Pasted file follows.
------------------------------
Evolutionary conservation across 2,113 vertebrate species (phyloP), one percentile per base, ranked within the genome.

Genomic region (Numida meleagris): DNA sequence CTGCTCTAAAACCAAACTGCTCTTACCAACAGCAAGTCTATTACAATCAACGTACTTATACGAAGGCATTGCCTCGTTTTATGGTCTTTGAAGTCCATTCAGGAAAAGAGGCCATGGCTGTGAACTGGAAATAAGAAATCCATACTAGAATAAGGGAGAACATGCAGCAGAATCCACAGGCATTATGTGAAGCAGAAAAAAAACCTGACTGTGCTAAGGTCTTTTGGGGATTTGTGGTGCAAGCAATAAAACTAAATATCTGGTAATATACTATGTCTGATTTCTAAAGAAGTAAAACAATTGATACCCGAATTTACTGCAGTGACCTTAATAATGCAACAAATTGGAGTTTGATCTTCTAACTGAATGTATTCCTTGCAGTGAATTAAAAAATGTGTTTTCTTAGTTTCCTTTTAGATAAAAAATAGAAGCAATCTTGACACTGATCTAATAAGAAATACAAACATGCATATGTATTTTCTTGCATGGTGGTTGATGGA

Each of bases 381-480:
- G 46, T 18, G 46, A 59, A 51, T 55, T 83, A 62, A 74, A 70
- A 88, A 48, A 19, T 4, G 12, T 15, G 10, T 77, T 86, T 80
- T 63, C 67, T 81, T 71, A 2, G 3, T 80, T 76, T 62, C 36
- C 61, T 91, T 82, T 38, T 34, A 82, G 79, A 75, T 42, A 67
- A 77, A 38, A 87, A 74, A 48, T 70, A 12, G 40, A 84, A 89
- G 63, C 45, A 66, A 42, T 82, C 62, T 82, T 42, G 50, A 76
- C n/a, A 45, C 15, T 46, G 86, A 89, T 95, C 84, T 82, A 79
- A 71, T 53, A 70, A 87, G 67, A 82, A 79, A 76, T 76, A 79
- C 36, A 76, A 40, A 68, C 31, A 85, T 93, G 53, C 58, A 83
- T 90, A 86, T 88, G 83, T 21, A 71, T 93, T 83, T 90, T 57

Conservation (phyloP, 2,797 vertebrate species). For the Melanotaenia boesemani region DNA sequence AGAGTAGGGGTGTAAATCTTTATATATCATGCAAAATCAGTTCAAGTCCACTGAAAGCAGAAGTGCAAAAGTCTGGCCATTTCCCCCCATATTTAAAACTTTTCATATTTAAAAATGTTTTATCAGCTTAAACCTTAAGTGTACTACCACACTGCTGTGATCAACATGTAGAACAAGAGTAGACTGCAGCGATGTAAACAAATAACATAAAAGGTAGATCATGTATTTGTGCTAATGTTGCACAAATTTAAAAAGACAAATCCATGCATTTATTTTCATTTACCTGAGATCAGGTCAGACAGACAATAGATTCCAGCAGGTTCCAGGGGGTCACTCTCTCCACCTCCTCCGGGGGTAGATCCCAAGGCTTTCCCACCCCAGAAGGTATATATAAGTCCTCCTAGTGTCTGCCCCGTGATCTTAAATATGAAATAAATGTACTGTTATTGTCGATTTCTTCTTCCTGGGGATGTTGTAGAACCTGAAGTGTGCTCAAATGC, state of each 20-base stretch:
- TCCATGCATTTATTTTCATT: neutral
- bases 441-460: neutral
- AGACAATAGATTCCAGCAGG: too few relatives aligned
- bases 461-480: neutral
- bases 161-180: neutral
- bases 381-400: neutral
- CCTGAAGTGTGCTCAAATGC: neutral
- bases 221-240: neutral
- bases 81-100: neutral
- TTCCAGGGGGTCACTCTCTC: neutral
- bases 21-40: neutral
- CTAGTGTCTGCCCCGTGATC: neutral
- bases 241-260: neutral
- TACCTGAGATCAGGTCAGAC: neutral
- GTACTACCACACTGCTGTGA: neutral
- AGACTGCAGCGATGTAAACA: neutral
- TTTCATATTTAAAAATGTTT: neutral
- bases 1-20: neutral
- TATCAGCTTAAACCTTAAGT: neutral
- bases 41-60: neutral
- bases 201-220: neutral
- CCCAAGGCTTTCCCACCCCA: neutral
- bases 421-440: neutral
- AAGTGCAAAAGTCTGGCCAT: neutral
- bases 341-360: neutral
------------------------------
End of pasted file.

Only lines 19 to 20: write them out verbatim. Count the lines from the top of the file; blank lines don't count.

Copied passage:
- bases 161-180: neutral
- bases 381-400: neutral